Combine 8 oz. of warm distilled or bottled water with ¼ teaspoon (or 4 teaspoons of salt to one gallon) of natural non-iodized sea salt in a disposable plastic cup. For soaks, use a new, clean cup each time. Place the cup firmly over the piercing site and apply pressure to maintain a seal, allowing the piercing to soak for 10 minutes. If the piercing is in an area where this is not possible, such as a facial or ear piercing, use a clean paper towel or gauze pad dipped in the warm salt water solution and apply to the piercing, re-dipping every few minutes to keep the compress warm. Rinse the piercing with water after your sea salt soak. Do not use table salt or Epsom salt, as these contain chemicals that are not conducive to healing and may be too strong or irritating.
The best time to do one of your daily salt water soaks is right before your daily cleaning with your antimicrobial soap, as this will loosen up any crusted matter on the piercing site and allow for easier cleaning.There are also pre-mixed solutions such as H2Ocean available that are ideal for piercing care when you are away from home.
You may choose to use an antimicrobial soap such as PurSan or Provon in addition to your saline solution. While this certainly beneficial to the piercing it is important to remember that it is possible to over clean a piercing and as such we don’t suggest using a soap more than three times a week.
Pour a dime-sized amount in the palm of your hands and lather the piercing, jewelry and surrounding area, taking care to remove any crusted matter that may be on the jewelry. You do not need to rotate the soap into the piercing, but once you have rinsed the soap off the piercing, you may rotate the jewelry under running water to remove any traces of soap. Use a disposable paper towel or clean gauze to dry your piercing when you are done. Avoid bath towels, as even a clean towel can harbor bacteria or have residue from cleaning products that can irritate your piercing.
If you are currently using mouthwash as part of your oral routine, do not exceed use more than twice a day. If you do not typically use a mouthwash but would like to add one as part of your after-care routine, use an alcohol-free mouthwash no more than twice a day. Do not use alcohol-based mouthwashes such as Listerine, as alcohol is not conducive to the healing process. Overusing mouthwash or using a mouthwash with alcohol could kill all the bacteria that eat yeast and molds in your mouth, causing a perfect environment for the natural yeasts in your mouth to flourish.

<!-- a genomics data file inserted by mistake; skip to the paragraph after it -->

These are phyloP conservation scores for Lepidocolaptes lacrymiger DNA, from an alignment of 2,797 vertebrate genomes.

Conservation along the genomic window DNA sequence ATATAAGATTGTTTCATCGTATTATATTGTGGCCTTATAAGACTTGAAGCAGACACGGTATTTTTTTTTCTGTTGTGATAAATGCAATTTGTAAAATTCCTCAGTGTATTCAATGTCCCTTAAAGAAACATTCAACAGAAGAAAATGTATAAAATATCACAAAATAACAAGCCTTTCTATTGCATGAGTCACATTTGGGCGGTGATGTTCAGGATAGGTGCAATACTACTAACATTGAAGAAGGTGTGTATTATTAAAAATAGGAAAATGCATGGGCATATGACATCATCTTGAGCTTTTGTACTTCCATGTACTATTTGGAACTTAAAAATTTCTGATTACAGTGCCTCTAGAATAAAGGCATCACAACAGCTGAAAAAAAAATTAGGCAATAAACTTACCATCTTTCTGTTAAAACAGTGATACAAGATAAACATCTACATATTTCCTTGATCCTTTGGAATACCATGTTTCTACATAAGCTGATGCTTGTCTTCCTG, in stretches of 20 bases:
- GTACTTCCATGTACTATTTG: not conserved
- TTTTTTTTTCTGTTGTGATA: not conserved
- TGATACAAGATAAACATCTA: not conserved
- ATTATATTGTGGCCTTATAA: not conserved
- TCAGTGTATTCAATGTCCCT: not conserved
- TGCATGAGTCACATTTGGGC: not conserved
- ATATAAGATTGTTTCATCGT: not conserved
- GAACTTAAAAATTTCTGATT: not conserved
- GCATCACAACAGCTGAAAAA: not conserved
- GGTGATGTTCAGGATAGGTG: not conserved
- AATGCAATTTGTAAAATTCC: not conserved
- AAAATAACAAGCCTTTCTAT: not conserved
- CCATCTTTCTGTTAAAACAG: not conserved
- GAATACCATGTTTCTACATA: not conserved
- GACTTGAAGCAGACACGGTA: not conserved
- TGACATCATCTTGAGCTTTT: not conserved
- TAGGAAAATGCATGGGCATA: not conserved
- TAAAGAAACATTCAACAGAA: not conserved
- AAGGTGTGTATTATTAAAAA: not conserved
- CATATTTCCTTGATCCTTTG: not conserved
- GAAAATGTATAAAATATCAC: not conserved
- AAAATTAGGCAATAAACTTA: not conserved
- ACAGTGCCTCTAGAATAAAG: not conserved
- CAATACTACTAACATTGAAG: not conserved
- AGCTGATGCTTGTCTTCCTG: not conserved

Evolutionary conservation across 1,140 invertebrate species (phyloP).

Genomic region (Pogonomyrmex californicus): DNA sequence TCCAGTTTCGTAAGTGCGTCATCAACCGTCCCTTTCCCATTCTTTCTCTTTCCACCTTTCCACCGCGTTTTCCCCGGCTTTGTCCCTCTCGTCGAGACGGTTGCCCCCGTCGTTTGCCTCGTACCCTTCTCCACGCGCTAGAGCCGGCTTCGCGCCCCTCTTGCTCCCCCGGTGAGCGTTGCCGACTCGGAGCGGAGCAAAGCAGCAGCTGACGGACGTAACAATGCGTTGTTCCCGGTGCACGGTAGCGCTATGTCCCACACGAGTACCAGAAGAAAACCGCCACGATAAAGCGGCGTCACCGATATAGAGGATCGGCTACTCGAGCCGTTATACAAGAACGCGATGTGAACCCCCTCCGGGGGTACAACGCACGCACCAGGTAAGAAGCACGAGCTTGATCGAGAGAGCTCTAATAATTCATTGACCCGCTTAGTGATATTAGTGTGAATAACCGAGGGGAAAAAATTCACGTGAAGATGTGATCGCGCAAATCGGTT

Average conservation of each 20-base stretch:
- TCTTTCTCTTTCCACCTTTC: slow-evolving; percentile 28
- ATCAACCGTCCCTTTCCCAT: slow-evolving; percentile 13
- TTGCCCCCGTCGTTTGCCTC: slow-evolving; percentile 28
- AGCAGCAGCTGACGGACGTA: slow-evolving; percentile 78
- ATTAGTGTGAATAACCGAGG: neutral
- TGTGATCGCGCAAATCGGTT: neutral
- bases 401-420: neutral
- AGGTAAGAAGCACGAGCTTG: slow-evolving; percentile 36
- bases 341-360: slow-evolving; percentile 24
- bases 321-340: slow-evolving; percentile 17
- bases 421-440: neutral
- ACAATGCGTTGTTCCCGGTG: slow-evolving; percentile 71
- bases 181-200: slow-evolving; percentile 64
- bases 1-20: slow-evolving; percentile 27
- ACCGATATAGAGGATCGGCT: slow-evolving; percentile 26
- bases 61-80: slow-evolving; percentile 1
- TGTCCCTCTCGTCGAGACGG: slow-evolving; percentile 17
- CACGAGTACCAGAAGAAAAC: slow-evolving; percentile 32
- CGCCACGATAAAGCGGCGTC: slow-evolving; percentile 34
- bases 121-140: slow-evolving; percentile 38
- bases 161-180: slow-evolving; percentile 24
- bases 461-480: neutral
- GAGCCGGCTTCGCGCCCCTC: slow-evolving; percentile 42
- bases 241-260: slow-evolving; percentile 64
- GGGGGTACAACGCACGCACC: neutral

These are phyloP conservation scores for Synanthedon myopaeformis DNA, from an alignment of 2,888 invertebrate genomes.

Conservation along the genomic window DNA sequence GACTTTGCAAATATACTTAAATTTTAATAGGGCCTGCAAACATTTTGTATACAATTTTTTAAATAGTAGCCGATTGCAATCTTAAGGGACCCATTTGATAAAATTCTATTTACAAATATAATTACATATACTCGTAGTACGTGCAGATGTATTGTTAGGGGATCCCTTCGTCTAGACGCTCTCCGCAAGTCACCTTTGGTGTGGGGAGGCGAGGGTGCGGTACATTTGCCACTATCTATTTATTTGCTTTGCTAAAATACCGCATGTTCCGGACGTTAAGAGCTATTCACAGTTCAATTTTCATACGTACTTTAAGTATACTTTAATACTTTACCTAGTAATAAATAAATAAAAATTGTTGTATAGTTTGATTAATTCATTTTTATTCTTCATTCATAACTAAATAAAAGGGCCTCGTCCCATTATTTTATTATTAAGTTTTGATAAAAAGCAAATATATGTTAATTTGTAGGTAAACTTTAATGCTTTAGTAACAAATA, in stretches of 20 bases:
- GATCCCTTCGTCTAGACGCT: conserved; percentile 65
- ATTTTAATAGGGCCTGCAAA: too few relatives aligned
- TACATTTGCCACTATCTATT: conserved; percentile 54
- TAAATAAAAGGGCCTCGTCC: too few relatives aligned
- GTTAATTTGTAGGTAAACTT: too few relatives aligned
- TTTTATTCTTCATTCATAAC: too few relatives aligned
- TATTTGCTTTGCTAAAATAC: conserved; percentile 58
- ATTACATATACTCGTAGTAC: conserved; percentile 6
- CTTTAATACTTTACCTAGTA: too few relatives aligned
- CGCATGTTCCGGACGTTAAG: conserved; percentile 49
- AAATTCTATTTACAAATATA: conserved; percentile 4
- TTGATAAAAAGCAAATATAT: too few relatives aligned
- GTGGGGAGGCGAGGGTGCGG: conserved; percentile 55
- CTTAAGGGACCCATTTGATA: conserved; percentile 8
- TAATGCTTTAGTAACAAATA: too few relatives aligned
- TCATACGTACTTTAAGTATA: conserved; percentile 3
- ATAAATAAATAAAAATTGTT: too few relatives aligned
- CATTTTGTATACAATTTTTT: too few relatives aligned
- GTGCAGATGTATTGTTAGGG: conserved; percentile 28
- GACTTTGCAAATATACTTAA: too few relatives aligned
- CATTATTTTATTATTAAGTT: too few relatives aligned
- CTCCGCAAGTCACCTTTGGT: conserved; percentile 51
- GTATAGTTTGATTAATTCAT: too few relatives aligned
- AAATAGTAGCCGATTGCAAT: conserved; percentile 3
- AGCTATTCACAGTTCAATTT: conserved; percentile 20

Mix 8 oz. of bottled or distilled water with ¼ teaspoon natural non-iodized sea salt (or 4 teaspoons to 1 gallon). Mix this in an 8 oz. cup and use a new cup each time. You can rinse up to 4 times a day. Do not overclean your oral piercing. After meals is a good time to do a salt soak.
Your piercing is expected to be noticeably swollen for the first few days, with residual swelling that will decrease gradually in the first month. The original piece of jewelry in your oral piercing may seem long or too large. This extra length is to accommodate swelling. When the swelling has subsided, it is important that you come back and purchase something shorter. This shorter piece of jewelry will be more comfortable and fit better, which will be safer for your teeth and gums. During the initial swelling period, 3-5 days, the following suggestions may decrease your swelling and ease your discomfort:
- Keep your mouth cold with crushed ice, ice cream, slushies, shakes, etc. If you have a tongue piercing, do not use straws for the first week.
- Smoking or other tobacco use, alcohol, caffeine or recreational drugs can cause excessive swelling, bleeding, soreness and other complications that may delay the healing process. They should be avoided or their use should be reduced dramatically.
- You can eat whatever is comfortable, with the exception of hot or spicy foods that can cause discomfort or irritation. Be careful when eating. Your initial jewelry has extra length that you are more likely to bite.
- Do not play with your jewelry. During your initial healing period, your piercing can tear easily, which not only causes discomfort, but can also make your piercing look crooked. Playing with your jewelry can also increase your chances of having tooth or gum damage.
- Continue to practice good oral hygiene by brushing your teeth twice a day even though your piercing may be tender. All oral contact must be avoided, as other people’s body fluids can lead to an infection
Healing times are based upon the experience of our piercers and current industry standards. It is important to remember that these times are generalized and that we all heal at different rates. Other factors that can contribute to the healing process include how the piercing is cared for, stress, illness, diet, climate and more.